There are some basic fermentation rules that should be followed no matter what you ferment. People who ignore these basic principals risk turning their ferments into something that looks more like a high school science project than something you’d want to eat.
Try to embrace any ounce of OCD nature that you may have. You need to keep everything you use for fermentation as clean as possible to avoid contamination (ie boiling your jars and utensils). If you’re planing on keeping your ferments for long-term storage then this is even more important. Aim for sterile and you won’t fail.
I’m the first to admit that I am far from sterile; so I’ve had to throw away sauerkraut, sourdough, and kefir. And I once accidentally grew a mother on top of my yogurt (something that was not expected, I assure you). Learn from my mistakes, and keep it clean.
Fermenting at the right temperature is one of the main ways to keep the good bacteria in, and the bad bacteria out.
I generally specify somewhere warm, or somewhere cool. Somewhere warm means that the culture is happiest around 21 C (70 F). Think of near your hot water heater or above the fridge. Grain generally likes to be cultured warm. Somewhere cool means that the culture is happiest around 18 C (65 F). This is primarily required for fermenting vegetables.
Take into consideration seasonal variations in temperature. In the winter you might need to culture your sourdough a wee bit longer, and in the summer you might need to only ferment your sauerkraut for a few days rather than weeks.
Once you’re done fermenting, store your ferments somewhere cool. Traditionally this was a cellar or cold room, but a refrigerator also would work. Rule #1 cleanliness still applies during storage. So don’t double dip your pickle fork or you might end up growing something strange.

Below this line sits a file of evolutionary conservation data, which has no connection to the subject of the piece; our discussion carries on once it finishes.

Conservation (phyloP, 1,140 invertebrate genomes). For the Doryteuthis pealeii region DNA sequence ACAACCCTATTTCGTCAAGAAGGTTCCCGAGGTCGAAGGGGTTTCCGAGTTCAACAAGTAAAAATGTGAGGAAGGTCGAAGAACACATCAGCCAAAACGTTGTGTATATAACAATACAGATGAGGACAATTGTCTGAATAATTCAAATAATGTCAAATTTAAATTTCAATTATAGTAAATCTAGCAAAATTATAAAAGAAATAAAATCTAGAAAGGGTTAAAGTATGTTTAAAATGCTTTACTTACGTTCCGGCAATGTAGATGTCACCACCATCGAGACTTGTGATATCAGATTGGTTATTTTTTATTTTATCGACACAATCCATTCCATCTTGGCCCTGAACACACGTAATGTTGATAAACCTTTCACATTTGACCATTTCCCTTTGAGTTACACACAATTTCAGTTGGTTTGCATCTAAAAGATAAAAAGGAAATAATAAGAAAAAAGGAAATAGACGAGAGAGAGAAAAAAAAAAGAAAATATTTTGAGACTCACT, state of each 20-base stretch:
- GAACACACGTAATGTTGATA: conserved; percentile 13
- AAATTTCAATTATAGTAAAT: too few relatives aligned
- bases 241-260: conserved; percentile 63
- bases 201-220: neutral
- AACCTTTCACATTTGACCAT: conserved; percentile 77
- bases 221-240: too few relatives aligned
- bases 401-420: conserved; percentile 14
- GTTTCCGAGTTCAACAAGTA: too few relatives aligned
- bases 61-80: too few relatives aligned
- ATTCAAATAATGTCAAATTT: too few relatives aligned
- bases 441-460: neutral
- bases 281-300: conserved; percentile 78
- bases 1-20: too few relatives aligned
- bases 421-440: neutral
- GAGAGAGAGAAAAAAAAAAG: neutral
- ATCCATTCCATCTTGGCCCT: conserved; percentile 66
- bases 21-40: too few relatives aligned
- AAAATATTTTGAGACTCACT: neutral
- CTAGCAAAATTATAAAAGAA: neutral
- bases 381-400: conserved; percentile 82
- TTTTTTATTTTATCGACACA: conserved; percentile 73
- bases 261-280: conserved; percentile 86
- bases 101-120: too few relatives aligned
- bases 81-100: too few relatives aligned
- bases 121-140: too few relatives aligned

If your ferment looks funny, smells funny or tastes off, then don’t eat it. Every ferment walks the line between the yummy yeasts and bacteria that we want to grow, and those that cause food poisoning.
The goal of fermentation is to create an environment that favours a good culture. If a culture is thriving, then any invaders won’t be able to take hold. This generally involves keeping your fermentation at a particular temperature, keeping it anaerobic, and/or balancing the salinity and pH.
It also involves having a happy and vigorous starter. Many cultures start with a “mother“, a SCOBY, grains, etc. If you treat your culture like a pet (because, really, it is a pet). Take good care of your culture (regular feeding, exercise and attention) so that your culture will do a good job of keeping unwanted bugs out of your fermentation. You should even consider naming your culture, because if you do a good job of taking care of it, it can become a family heirloom.
Cultures can cross contaminate each other. So if you plan on keeping several different types of similar cultures (ie, yeast cultures, or lactic cultures), then either don’t have them out of the fridge at the same time, or if you do, ferment them in separate rooms.
The reason why my yogurt grew a mother is because I had kefir sitting out on my counter at the same time. The lactic bacteria in the kefir decided to colonize my pots of yogurt. The result, though edible, wasn’t exactly what I was looking for.
All of this leads to my disclaimer: if you choose to eat something weird, like pink kefir or molding sauerkraut and it makes you sick… then that’s YOUR fault… not mine. I am in NO WAY condoning you to eat disgusting food. Fermented food is delicious. If it’s not delicious then it’s probably not fermented… it’s just gone bad.
What should you do with bad food? Well, start with a sigh. Think about how you could keep things cleaner the next time. And then throw it away.